The Taiwan Centers for Disease Control (Taiwan CDC) is advising the public to take precautions against scrub typhus when visiting chigger-infested areas such as bush areas with the upcoming Qingming Festival (also known as Pure Brightness Festival or Tomb-sweeping Day) next weekend.

Image depicts an adult and a larval chigger poised on the head of a pin/CDC

Qingming Festival of 2015 falls on April 5.

Some of the prevention measures include wearing protective clothing such as long-sleeve shirts and pants, applying insect repellents to exposed skin to prevent chigger bites, and changing clothes and taking a shower immediately after a visit to the bush area to reduce the risk of infection.

According to Taiwan CDC’s surveillance data, scrub typhus cases are reported throughout the year in Taiwan, which usually begin to increase during April and May and peak in July. During 2011 and 2014, Penghu County, Kinmen County, and Taitung County reported comparatively higher scrub typhus incidence.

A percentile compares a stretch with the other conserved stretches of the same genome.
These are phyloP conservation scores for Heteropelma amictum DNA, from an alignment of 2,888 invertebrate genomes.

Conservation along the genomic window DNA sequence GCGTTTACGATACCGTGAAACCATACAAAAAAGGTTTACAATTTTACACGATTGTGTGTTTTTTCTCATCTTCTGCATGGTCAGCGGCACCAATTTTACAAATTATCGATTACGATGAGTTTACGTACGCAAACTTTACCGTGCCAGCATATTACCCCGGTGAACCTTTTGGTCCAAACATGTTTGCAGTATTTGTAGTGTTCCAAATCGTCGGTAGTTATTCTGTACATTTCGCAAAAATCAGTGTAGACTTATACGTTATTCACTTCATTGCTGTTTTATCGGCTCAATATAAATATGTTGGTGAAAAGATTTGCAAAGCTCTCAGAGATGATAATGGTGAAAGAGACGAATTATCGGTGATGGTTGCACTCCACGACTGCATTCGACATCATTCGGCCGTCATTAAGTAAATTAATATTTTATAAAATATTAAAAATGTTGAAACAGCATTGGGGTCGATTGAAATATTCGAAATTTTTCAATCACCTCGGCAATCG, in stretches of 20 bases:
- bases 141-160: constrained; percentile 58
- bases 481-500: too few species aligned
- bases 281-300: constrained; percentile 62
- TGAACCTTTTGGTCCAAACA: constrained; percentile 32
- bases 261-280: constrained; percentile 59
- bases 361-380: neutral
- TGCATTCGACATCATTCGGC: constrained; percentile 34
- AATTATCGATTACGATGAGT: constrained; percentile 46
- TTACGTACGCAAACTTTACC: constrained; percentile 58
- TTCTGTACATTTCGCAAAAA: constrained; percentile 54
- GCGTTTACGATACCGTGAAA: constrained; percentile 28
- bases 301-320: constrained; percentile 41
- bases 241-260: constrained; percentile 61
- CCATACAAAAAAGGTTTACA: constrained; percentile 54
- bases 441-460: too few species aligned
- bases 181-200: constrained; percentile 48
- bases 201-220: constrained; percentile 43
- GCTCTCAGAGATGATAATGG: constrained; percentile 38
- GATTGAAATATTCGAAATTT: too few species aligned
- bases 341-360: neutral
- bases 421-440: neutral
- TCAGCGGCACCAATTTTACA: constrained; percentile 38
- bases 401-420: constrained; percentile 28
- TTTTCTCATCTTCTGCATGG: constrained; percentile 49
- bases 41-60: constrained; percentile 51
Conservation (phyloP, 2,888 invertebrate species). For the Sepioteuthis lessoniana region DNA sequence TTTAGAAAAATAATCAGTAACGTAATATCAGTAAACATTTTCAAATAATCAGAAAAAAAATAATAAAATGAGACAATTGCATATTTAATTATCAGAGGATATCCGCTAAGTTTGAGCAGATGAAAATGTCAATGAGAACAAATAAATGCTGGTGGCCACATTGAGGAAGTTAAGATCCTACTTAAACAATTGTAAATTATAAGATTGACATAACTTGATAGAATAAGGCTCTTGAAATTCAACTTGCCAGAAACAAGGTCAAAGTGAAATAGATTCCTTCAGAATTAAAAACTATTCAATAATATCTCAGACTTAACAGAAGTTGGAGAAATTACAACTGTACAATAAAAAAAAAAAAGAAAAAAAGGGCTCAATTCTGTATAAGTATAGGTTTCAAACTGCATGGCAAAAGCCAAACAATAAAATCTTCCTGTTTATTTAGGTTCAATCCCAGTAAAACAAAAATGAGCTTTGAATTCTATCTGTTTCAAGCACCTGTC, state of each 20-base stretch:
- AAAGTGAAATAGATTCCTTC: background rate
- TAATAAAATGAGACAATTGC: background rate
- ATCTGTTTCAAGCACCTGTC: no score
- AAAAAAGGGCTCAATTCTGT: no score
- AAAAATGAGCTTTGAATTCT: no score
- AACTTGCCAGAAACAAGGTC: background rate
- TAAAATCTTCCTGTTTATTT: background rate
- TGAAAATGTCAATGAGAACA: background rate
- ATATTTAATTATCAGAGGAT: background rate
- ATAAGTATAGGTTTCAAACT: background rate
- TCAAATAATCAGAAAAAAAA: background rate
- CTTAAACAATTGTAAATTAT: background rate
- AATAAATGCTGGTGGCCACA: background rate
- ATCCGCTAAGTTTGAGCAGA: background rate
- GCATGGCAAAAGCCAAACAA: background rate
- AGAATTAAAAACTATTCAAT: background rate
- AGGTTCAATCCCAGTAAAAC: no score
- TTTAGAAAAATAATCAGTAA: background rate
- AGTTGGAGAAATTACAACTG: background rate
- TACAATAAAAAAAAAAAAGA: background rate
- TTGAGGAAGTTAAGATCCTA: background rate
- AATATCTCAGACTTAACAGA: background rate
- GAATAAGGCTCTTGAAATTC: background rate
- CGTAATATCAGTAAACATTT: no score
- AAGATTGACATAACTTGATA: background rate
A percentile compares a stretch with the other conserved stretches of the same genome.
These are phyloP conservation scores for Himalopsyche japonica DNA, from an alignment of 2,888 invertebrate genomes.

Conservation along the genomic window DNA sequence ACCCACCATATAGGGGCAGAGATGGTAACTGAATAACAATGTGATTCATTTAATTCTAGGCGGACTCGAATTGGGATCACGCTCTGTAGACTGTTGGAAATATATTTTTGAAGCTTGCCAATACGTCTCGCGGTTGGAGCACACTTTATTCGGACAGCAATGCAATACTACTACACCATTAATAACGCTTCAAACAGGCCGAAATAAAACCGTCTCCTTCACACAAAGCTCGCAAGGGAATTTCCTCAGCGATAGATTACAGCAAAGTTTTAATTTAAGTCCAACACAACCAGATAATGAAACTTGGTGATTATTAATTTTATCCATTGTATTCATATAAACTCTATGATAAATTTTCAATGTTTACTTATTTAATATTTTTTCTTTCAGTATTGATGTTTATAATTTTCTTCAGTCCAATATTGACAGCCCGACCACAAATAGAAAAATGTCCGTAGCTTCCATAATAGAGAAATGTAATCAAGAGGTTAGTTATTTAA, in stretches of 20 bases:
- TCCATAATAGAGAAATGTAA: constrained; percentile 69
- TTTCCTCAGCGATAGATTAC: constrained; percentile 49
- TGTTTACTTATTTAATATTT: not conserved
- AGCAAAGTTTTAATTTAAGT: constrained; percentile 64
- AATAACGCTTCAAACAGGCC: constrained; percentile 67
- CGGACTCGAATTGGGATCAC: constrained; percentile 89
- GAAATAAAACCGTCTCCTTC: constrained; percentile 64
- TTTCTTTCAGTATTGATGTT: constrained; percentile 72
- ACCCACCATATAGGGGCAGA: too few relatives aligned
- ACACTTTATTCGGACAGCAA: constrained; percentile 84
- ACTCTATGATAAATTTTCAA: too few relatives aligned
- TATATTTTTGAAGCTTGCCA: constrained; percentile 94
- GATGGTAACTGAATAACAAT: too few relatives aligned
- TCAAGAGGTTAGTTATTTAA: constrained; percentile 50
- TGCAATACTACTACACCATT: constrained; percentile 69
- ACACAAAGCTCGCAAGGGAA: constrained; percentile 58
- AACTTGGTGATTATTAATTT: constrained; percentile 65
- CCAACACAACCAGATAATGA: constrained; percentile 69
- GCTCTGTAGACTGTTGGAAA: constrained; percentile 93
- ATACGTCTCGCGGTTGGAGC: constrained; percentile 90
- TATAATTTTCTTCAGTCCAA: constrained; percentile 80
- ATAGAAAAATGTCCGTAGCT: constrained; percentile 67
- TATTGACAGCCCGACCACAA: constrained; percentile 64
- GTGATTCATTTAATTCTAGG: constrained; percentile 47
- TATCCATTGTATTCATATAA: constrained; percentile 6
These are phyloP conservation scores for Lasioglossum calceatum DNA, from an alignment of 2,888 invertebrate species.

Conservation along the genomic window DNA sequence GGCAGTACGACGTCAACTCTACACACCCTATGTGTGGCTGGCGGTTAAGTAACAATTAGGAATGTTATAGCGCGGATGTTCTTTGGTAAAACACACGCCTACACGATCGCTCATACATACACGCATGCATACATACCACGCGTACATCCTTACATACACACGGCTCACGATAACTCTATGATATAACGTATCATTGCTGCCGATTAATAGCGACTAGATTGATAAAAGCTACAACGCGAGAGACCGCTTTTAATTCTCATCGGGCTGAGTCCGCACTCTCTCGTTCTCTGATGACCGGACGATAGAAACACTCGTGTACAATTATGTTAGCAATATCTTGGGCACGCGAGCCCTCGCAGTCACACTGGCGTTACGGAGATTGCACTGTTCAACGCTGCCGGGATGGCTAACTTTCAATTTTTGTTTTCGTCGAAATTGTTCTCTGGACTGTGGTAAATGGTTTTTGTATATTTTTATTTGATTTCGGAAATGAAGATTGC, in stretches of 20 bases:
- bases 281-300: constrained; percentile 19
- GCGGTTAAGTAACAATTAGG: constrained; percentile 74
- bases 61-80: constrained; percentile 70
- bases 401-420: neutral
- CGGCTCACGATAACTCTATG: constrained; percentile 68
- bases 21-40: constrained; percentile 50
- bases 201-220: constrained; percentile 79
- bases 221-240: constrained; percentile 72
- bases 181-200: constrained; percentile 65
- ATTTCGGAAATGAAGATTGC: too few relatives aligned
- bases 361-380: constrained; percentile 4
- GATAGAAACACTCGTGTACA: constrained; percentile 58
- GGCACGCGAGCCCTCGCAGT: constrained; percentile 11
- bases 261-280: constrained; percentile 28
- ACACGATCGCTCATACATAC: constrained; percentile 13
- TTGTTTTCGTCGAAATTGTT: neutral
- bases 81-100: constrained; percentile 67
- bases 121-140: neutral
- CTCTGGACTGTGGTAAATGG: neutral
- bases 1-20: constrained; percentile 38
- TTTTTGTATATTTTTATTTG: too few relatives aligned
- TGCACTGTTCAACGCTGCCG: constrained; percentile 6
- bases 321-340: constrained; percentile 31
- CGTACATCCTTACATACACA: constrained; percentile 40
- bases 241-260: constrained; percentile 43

Scrub typhus is a disease that is transmitted by chiggers. Chiggers like to stay at the tips of weeds, waiting for an opportunity to attach to passing humans or animals. Therefore, the chance of becoming infected with scrub typhus is much higher when people walk through bush areas.

After being bitten by the chigger, an eschar will form over the bite, and the incubation period usually ranges from 9 to 12 days.   Subsequently, symptoms such as fever, headache, sweating and swelling or inflammation of the lymph gland will begin to develop. After having had fever for about 1 week, a dark red papule will appear in the trunk, spread to extremities, and disappear after several days.